and barely sufficient room for stor
age of provisions, Helgar Torsensen,
aged 60, a. retired chief master at
arms of the United States navy, set
sail alone from Bremerton today with
San Francisco and Vallejo, Cal., as his
Torsensen, when friends attempted
to dissuade him from what they con
sidered a rash act, expressed no fear
and, on the contrary, confidence that
he would arrive in San Francisco har
bor within 2o days and establish a
record for coast travel.
Though he had been in the service
of the navy for 30 years and had fol
lowed the sea since a youngster of 8
Torsensen cannot swim. He has, how
ever, an irresistible love for the water.
orn in him of a family of Norwegian
ncestors dating back to the days of
the fabled Vikings of the north.
Ambition Lone C'berlshed.
It has been his ambition for the
last several years of his life to make
ust such a trip as that on which he
tarted this week a trip down the
oast in an open boat, a feat that no
ne has accomplished before.
This is Torsensen's second start for
an Francisco. He attempted the feat
last fall, but was stopped by naval
uthorities upon appeal from his wife.
Mrs. Torsensen has given her consent
this year, however, .and was at the
ock to bid the determined mariner
good-bye. Her objection last year
was due to the fact that her husband
had not started on the trip until late
in the fall when stormy weather .had
lready begun. The old salt was
somewhat nettled at the time that his
trip should be Interfered with, but
eld his peace until the arrival of
this year's balmy summer days.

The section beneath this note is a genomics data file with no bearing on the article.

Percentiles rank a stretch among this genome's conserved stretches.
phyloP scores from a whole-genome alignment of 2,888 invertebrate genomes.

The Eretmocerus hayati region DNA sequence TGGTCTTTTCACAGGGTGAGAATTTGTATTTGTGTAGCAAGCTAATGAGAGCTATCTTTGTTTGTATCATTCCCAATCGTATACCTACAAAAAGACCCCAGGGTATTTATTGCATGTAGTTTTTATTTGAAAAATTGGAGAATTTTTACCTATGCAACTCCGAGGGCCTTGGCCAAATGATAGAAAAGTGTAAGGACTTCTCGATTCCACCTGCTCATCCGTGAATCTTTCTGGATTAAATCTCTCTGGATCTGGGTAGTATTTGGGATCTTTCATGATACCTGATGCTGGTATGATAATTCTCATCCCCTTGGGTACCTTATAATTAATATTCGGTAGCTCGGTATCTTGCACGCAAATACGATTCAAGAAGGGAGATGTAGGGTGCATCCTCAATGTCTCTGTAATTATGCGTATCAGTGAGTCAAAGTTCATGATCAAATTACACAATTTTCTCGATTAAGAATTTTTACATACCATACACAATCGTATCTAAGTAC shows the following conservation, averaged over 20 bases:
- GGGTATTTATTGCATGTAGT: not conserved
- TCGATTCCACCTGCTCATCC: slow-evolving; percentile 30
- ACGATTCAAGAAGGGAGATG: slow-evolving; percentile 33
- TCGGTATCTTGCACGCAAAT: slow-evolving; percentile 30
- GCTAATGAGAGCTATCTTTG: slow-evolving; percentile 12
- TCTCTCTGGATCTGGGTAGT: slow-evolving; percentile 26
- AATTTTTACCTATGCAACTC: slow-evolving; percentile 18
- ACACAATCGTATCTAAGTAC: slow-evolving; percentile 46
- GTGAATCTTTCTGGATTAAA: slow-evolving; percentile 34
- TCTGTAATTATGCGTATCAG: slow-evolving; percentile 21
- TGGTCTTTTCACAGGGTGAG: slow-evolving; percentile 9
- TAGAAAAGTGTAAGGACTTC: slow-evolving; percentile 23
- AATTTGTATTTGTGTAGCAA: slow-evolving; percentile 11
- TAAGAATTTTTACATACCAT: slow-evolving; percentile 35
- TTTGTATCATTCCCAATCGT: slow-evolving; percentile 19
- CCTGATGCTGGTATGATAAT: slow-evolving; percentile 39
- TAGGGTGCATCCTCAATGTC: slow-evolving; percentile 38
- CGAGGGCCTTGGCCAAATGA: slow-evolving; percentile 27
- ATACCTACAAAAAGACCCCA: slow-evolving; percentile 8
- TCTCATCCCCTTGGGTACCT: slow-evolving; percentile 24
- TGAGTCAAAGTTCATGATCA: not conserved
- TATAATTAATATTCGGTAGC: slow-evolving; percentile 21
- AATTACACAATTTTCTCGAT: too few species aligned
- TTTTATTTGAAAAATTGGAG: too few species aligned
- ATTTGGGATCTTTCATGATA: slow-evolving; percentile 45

'I am worried to death, says Mrs.
Torsensen, "but have given my con
ent and shall not interfere this
lme. There s no use trying to change
man's mind once he has it set and
thought I might as well agree as
Torsensen expects his greatest dif
iculty in crossiug the straits and de
lared that once past Cape Flattery
he would .have "plain sailing."
IV Ordinary Chuck" Carried.
Bacon and ordinary "chuck" of the
sea is not Torsensen s idea of good
ating. "I've had lots of those days,"
he said as he stored his little boat
with large quantities of chicken, cake,
elly, pie, ham and eggs and home-
baked bread. Torsensen s motive
power for the trip consists of a fore
sail, mainsail and jib. An American
flag was one of the first "necessities"
which the old sailor took aboard.
The ex-navy man was discharged
on pension in 1913, but answered, the
call at the outbreak of the war at
he naval station at Puget sound, re
iring. again with the cessation of
hostilities. The Torsensen's are "old-
timers" in Bremerton, having lived
where the ex-master at arms was sta-
oned for the last 29 years.
A son, Allan, is an overseas veteran
and was gassed in battle in France.
Pacific Coast Shipping Notes.
ASTORIA. June 6. (Special.) Today
was an exceptionally quiet one for ship
ping at the mouth of the Columbia. Not
vessel crossed out or in during the day.